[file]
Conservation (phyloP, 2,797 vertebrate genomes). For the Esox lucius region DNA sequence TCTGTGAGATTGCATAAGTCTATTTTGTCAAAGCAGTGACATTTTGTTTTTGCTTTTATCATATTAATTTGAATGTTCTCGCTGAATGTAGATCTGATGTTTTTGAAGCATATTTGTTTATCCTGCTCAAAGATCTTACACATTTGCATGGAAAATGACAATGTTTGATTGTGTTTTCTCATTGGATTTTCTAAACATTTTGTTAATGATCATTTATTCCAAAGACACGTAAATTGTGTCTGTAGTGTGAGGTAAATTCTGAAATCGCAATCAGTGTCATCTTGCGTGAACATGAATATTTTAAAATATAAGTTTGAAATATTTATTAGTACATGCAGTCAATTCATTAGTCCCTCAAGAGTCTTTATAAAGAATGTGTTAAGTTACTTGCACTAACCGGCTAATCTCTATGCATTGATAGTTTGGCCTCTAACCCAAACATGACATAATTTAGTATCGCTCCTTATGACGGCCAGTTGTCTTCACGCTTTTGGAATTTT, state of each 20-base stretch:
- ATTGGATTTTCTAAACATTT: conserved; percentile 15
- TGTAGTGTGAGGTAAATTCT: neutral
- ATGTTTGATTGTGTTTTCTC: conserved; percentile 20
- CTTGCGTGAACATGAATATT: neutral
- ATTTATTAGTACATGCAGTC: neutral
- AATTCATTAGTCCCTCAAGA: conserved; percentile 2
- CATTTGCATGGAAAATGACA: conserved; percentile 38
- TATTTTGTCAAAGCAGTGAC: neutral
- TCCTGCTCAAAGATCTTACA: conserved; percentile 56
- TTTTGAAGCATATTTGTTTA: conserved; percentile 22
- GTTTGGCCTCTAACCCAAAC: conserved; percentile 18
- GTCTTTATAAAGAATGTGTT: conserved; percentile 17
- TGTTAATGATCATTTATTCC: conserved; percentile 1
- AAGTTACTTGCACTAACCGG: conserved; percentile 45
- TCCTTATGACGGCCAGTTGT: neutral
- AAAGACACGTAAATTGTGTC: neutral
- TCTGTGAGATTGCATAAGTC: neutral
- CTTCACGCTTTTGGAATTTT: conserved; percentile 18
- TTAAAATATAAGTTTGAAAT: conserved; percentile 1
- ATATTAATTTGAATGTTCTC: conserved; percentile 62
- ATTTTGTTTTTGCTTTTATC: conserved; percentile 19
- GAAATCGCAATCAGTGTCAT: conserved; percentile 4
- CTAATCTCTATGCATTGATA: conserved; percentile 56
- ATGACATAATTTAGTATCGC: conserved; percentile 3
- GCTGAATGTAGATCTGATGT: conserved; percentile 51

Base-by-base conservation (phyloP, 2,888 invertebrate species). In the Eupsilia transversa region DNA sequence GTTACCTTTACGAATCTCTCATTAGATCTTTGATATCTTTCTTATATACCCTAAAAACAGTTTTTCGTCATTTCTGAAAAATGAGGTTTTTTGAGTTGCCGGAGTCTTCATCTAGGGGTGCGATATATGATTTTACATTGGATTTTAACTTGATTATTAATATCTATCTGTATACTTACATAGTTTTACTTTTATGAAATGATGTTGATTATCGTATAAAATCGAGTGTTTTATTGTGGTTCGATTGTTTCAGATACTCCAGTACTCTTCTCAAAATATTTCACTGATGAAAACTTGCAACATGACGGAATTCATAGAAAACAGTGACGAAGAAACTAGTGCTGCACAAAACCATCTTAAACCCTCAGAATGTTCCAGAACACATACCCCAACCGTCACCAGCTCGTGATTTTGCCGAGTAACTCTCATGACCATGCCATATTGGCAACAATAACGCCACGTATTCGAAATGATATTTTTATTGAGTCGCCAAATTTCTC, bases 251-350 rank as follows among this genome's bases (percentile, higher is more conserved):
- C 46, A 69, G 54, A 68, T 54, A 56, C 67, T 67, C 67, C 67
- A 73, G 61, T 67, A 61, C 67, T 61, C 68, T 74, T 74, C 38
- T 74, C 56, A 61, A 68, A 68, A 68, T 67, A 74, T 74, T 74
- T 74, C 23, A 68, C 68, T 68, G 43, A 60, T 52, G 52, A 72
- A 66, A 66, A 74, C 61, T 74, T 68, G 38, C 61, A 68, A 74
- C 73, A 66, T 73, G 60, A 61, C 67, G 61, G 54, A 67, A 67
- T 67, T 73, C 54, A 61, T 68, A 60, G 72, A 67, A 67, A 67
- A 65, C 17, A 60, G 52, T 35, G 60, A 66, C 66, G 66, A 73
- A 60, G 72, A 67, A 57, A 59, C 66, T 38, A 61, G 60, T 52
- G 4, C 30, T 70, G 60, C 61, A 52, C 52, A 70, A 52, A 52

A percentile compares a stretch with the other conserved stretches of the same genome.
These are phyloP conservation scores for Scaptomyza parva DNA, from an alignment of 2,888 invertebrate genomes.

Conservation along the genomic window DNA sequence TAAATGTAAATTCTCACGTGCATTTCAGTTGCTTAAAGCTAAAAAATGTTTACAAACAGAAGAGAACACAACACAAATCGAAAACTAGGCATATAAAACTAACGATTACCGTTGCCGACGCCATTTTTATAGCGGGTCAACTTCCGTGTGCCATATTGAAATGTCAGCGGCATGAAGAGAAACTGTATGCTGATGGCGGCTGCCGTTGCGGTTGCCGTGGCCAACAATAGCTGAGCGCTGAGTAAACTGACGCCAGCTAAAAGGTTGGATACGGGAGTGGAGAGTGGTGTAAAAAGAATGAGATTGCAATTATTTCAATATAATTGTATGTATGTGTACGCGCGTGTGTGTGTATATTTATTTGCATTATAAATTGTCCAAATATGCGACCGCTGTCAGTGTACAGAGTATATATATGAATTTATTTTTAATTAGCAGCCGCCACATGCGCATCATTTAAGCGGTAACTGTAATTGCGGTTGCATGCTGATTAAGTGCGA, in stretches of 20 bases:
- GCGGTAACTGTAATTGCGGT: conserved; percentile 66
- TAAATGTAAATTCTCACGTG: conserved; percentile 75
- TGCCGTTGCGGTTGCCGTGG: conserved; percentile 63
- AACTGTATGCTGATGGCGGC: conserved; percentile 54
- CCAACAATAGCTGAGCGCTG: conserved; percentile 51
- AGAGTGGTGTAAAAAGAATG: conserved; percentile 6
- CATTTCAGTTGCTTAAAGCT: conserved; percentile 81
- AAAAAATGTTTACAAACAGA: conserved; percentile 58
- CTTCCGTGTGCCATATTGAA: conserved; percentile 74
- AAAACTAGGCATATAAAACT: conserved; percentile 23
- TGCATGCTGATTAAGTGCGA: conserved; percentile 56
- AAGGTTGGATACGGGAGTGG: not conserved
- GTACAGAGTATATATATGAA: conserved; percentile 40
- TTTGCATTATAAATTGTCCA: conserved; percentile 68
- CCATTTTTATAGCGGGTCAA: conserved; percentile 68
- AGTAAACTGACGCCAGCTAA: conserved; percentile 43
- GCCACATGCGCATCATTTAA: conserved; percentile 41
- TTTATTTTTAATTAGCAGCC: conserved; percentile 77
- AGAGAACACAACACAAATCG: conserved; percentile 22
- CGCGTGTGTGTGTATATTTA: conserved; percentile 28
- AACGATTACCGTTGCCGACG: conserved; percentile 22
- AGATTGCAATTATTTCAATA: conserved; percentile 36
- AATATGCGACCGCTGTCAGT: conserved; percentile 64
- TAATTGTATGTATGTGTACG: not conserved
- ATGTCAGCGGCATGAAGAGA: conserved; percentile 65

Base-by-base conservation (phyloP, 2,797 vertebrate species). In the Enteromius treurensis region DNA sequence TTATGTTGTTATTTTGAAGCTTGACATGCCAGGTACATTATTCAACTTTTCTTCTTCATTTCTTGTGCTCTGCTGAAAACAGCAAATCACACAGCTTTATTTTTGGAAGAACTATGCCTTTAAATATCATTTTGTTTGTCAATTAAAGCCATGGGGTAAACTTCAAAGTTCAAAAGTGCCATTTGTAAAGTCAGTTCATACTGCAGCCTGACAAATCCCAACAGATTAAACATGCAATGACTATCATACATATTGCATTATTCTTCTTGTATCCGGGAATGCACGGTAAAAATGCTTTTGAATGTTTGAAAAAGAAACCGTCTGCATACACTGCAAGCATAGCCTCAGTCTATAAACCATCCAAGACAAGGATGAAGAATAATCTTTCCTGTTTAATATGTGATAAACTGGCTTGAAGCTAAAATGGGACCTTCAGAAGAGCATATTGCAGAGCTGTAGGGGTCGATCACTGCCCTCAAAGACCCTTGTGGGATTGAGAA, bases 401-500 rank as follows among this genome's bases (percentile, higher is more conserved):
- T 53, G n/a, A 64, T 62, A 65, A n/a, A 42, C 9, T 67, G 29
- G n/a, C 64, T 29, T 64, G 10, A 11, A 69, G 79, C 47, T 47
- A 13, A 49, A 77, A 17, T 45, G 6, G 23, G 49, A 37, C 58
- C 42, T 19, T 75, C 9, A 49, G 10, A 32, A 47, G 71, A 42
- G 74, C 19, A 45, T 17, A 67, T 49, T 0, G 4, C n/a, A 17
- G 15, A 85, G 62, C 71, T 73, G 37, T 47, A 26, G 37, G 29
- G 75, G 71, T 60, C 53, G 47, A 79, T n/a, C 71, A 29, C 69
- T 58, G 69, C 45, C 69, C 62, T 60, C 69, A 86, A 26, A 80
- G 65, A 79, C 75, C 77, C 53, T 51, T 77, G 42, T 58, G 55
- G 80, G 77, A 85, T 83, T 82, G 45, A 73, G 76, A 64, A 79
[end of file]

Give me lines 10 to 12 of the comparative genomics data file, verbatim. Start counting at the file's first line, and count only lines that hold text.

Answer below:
- TCCTGCTCAAAGATCTTACA: conserved; percentile 56
- TTTTGAAGCATATTTGTTTA: conserved; percentile 22
- GTTTGGCCTCTAACCCAAAC: conserved; percentile 18